Are Animal Medications Safe for Humans to Take?

2022-05-28 22:06:17 By : Mr. Tom zeng

Marley Hall is a writer and fact checker who is certified in clinical and translational research. Her work has been published in medical journals in the field of surgery, and she has received numerous awards for publication in education.

If you work on a farm or in a veterinary clinic, you may wonder if it's safe to take medication made for animals. This might be tempting if you are sick and you have easy access to animal medication.

There are a lot of problems with this. The first is that it is illegal. Veterinarians can't dispense animal medication for human use. This includes drugs like antibiotics.

This should be clear on the package. Animal medication is always marked "not for human consumption."

This article looks at the dangers of taking drugs meant for animals.

Many animal drugs are generic versions of human drugs. For example, a veterinarian may prescribe prednisone for a pet with an inflammatory condition. This is the same drug humans can get with a doctor's prescription.

Animal drugs, however, are different than human drugs. For example, drugs made for livestock are meant to be mixed with feed.

The U.S. Food and Drug Administration (FDA) tests human drugs for safety. They may not do the same level of testing on drugs made for animals.

Animal drugs may have impurities that human drugs don't have. These may not harm animals but could be a risk for people.

Animal drugs aren't safety tested in the same way human drugs are. They may also contain harmful impurities.

The bigger risk is the risk of using the wrong drug. This is a serious problem if you self-diagnose an infection and then try to treat it with an antibiotic meant for animals.

Your diagnosis may not be correct. The antibiotic may also not be the right one to treat the infection.

Some people may choose to take animal antibiotics because of cost concerns. With most antibiotics, though, the out-of-pocket cost is low. Many antibiotics are generic. Some can be purchased for as little as $4 for a prescription.

The wrong diagnosis or medication can put your health at great risk.

"Superbugs" are one of the world's major health problems. These are bacteria that become resistant to multiple antibiotics.

Without effective antibiotics, these bacteria can't be kept in check. Terrible and deadly infections can result.

Someone taking animal antibiotics without doctor oversight increases their risk of coming down with a superbug.

This is dangerous for the individual because these bacteria stay in the body. They could cause a later infection that is very hard to treat.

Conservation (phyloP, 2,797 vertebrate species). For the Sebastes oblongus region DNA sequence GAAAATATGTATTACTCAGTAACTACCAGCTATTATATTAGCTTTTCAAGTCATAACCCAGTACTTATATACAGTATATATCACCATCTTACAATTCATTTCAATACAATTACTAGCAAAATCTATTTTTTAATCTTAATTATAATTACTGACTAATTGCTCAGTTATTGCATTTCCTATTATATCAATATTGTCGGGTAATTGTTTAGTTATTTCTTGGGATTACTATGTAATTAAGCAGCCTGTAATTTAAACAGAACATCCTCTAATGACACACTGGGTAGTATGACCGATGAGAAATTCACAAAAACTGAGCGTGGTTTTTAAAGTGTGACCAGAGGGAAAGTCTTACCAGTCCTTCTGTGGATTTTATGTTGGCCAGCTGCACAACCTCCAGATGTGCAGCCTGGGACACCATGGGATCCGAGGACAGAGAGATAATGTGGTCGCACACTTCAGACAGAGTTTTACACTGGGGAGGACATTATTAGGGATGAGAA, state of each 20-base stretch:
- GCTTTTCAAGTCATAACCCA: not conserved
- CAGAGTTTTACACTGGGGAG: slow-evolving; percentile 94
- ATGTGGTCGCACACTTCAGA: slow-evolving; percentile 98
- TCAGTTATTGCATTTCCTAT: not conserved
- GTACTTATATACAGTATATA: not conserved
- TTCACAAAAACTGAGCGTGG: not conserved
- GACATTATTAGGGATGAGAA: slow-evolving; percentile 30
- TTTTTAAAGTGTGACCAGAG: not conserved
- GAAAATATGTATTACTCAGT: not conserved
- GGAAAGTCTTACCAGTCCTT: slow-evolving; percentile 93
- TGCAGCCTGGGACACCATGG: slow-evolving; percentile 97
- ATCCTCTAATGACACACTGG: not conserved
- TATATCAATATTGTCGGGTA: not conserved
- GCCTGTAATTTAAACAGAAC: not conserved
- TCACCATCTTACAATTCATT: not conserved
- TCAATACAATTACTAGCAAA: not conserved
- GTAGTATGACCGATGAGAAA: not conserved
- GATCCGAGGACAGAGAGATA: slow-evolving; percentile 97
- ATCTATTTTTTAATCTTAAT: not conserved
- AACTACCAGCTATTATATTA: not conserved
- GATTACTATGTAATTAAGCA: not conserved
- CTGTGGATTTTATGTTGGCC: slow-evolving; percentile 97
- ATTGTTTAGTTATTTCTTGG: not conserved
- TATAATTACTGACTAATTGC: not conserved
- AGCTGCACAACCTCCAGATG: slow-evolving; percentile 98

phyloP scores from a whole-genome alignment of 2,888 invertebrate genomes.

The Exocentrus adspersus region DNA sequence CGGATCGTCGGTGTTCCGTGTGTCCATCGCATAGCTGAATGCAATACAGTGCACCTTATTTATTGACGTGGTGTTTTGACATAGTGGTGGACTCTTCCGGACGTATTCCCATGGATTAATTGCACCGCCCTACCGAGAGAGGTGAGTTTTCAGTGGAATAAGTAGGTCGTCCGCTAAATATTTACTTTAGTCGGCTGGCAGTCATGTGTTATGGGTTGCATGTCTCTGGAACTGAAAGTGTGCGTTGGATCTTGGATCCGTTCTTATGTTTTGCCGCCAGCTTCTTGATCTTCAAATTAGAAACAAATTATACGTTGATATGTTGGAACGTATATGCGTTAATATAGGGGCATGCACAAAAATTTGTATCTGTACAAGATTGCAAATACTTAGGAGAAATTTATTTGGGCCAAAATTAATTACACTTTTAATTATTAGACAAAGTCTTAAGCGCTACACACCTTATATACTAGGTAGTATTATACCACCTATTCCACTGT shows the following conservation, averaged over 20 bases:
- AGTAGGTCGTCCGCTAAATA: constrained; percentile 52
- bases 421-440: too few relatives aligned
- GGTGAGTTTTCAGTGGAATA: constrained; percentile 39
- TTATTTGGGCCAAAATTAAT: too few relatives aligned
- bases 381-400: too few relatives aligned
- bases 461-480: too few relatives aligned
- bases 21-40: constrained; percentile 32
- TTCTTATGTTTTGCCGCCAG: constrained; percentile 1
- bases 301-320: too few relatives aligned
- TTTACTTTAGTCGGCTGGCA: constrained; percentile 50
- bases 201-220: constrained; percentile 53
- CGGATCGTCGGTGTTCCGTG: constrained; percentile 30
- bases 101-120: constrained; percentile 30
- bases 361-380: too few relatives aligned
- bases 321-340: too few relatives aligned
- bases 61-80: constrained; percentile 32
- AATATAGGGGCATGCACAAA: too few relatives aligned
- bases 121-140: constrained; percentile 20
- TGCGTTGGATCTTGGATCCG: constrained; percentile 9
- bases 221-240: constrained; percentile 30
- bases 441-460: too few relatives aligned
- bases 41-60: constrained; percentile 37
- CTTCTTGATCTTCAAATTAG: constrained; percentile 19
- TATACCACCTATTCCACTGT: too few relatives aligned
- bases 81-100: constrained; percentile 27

For the public, new superbugs can worsen the problem of antibiotic resistance. This is a problem that plagues modern healthcare.

Taking antibiotics without doctor oversight can contribute to the problem of antibiotic resistance. This can be harmful to your health and to public health.

It is dangerous to take drugs meant for animals. Animal drugs don't go through the same safety testing and can contain impurities.

When you self-medicate, you may not be using the right drug. You may also get the dose wrong.

The biggest problem is the potential to create new "superbugs." Taking antibiotics without doctor oversight may contribute to the problem of antibiotic resistance.

The bottom line is that people who work with animals should never take animal medications.

If you believe you need a prescription medication, see your doctor. Your doctor can evaluate your condition and prescribe the right medication.

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American Veterinary Medical Association. Guidelines for veterinary prescription drugs.

VCA Animal Hospitals. Prednisolone/prednisone.

U.S. Food & Drug Administration. FDA regulation of animal drugs.

Bennadi D. Self-medication: a current challenge. J Basic Clin Pharm. 2013;5(1):19–23. doi:10.4103/0976-0105.128253

Vivas R, Barbosa AAT, Dolabela SS, Jain S. Multidrug-resistant bacteria and alternative methods to control them: an overview. Microb Drug Resist. 2019;25(6):890-908.

Weinstein RA. Infections acquired in health care facilities. In: Kasper D, Fauci A, Hauser S, Longo D, Jameson J, Loscalzo J. eds. Harrison's Principles of Internal Medicine, 19e. New York, NY: McGraw-Hill; 2015.

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